Distiller’s grains are a by-product of ethanol processing that can be used for animal feed. There’s been some skepticism about using distiller’s grains in Texas but one scientist says the type of grain used makes all the difference.
Dr. Jim MacDonald, AgriLife Research beef nutritionist at Amarillo, said, “I believe we can do it successfully, provided we have distiller’s grains that are equivalent in quality to those used in the North Plains states.”
Two years ago, MacDonald began investigating the dramatically different animal performance responses observed in the Northern Plains and Southern Plains, and to determine how to successfully incorporate distiller’s grains into this region’s finishing rations.
“There are two obvious differences in research conducted in those two regions,” he said. “Researchers in the Northern Plains tend to use dry-rolled corn, and in the Southern Plains, they use steam-flaked corn-based diets.”
Additionally, researchers in Nebraska and other Northern Plains states utilized distiller’s grains derived from corn; whereas the southern research included distiller’s grains derived from sorghum, he said.
MacDonald conducted three performance trials, two using corn-based distiller’s grain shipped in from a Nebraska plant, and the third utilizing sorghum-derived distiller’s grains that were similar to those used in research previously conducted in this region.
“Our study in feeding sorghum distiller’s grain at 25 percent of dry matter, showed the energy value for that product was 73 percent of the value of steam-flaked corn,” MacDonald said. “In general, that fits with previously conducted research at Texas Tech and West Texas A&M.”
Alternatively, he said, the research conducted with corn-derived distiller’s grains from Nebraska would suggest the energy value was roughly equivalent to steam-flaked corn, which agrees with the northern data where distiller’s grains were fed in steam-flaked diets.
“So what our observations are showing us is there are large variations in the energy value of distiller’s grains derived from different cereal grain sources, similar to the differences in energy values of the cereal grains themselves,” MacDonald said.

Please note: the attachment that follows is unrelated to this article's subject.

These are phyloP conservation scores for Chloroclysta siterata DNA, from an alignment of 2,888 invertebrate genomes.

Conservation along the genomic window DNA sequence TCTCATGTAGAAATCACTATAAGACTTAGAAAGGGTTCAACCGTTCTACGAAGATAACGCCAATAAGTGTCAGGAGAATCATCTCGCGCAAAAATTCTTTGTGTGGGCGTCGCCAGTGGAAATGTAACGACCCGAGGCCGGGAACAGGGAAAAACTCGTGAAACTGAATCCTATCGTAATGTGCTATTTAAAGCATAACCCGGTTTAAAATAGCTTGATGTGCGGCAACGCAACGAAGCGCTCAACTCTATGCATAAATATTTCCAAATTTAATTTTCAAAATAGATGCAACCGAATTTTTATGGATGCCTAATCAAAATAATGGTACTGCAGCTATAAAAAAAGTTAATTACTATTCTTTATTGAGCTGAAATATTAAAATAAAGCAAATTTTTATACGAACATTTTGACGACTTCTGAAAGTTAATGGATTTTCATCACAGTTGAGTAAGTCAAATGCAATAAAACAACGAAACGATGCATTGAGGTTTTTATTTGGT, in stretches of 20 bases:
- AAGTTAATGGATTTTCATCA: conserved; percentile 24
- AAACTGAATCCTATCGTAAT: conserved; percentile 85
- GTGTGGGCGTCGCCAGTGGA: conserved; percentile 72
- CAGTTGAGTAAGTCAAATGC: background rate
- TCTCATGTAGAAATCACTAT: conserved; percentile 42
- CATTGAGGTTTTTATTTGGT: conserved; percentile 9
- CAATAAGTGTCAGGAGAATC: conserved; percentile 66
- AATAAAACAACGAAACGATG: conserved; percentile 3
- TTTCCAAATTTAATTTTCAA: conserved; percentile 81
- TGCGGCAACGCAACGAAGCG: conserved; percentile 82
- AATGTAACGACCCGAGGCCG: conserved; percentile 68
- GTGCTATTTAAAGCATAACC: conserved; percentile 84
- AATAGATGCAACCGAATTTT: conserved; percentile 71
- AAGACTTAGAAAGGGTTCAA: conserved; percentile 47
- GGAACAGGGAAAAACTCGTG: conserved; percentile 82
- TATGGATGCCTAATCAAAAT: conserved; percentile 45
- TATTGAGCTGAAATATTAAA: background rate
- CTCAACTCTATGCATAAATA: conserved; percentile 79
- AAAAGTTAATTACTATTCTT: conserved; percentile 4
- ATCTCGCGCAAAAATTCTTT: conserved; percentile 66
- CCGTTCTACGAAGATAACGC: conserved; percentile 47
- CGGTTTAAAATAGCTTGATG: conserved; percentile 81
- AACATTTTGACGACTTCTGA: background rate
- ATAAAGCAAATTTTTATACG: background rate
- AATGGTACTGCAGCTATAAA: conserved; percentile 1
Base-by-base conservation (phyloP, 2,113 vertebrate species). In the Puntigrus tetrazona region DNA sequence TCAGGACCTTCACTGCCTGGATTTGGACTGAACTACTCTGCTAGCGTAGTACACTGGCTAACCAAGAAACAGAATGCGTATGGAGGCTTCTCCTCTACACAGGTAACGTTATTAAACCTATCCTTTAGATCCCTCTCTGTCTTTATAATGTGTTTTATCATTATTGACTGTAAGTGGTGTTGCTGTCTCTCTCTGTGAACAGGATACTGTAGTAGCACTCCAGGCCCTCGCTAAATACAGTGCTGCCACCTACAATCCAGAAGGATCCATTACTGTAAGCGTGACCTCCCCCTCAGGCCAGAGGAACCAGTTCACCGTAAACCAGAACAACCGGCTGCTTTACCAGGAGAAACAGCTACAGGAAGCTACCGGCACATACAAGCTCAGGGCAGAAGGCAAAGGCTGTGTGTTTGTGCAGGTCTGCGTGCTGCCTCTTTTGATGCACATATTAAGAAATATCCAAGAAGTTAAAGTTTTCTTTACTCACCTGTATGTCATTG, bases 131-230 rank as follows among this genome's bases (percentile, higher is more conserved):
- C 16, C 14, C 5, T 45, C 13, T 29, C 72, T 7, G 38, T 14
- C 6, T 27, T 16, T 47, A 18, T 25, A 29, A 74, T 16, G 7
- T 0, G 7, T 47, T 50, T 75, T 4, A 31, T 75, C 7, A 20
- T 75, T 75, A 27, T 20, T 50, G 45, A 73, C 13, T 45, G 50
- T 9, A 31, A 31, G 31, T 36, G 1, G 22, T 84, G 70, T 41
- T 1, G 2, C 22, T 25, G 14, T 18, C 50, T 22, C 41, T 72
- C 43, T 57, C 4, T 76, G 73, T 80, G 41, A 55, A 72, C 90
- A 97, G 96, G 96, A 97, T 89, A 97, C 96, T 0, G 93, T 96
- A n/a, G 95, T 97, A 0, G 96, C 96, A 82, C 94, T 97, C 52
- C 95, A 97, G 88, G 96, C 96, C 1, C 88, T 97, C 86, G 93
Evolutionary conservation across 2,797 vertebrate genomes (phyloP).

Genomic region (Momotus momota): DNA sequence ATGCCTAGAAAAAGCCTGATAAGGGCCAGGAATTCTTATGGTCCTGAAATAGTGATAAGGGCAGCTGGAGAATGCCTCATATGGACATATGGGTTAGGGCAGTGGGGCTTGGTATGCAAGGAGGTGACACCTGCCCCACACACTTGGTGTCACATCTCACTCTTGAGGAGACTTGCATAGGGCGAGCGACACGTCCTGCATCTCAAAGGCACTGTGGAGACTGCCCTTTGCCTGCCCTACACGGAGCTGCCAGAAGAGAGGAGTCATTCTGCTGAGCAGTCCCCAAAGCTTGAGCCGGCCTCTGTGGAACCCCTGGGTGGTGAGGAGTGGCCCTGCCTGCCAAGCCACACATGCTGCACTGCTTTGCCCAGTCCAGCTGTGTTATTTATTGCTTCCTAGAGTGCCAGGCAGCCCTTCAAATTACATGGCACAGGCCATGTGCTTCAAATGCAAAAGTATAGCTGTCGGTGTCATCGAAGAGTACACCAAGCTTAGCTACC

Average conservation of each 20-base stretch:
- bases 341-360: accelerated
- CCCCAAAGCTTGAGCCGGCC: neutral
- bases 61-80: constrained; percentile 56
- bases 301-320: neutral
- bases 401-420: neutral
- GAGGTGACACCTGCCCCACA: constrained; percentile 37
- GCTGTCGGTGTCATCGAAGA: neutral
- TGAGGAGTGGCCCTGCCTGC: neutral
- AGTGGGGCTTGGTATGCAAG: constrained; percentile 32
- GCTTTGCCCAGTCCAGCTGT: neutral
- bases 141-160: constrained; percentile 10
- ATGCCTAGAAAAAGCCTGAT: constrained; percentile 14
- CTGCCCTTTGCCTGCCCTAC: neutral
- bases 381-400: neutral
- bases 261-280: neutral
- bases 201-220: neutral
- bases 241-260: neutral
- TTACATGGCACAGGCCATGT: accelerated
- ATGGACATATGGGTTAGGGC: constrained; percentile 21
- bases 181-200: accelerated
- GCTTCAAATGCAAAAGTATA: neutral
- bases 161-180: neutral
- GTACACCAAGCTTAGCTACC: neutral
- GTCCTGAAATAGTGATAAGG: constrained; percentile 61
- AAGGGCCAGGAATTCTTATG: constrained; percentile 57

There will be a place for all of the different types of distiller’s grains produced, but the producer needs to know what the energy value is and the product needs to be priced appropriately, he said.
“Additionally, our work with distiller’s grains in different corn processing methods would indicate producers are able to retain the energetic advantage of flaking corn in diets containing distiller’s grains,” he said.
For decades, feed yards in the Southern Plains have flaked corn to increase the amount of energy, MacDonald said.
He said the question was, ‘”If you add distiller’s grains to the diet, will there still be an advantage to flaking the corn?” His research shows there is still an advantage.
MacDonald said another important thing for producers to understand is that distiller’s grains from each plant may be different, so it is important to have a relationship with the provider of distiller’s grains.
“Make sure they are willing to make you aware if they are making any changes to the process,” he said.
Data is being developed by MacDonald and other researchers concerning the effects of changes in the distiller’s grain processing.
“The more they understand what goes on in that ethanol plant, the better chance they’ll have of accurately valuing the product,” he said. “Clearly the most important question is what cereal grain is being used. But they also need to know about control measures for things like sulfur content and are the solubles being added back at a consistent rate.”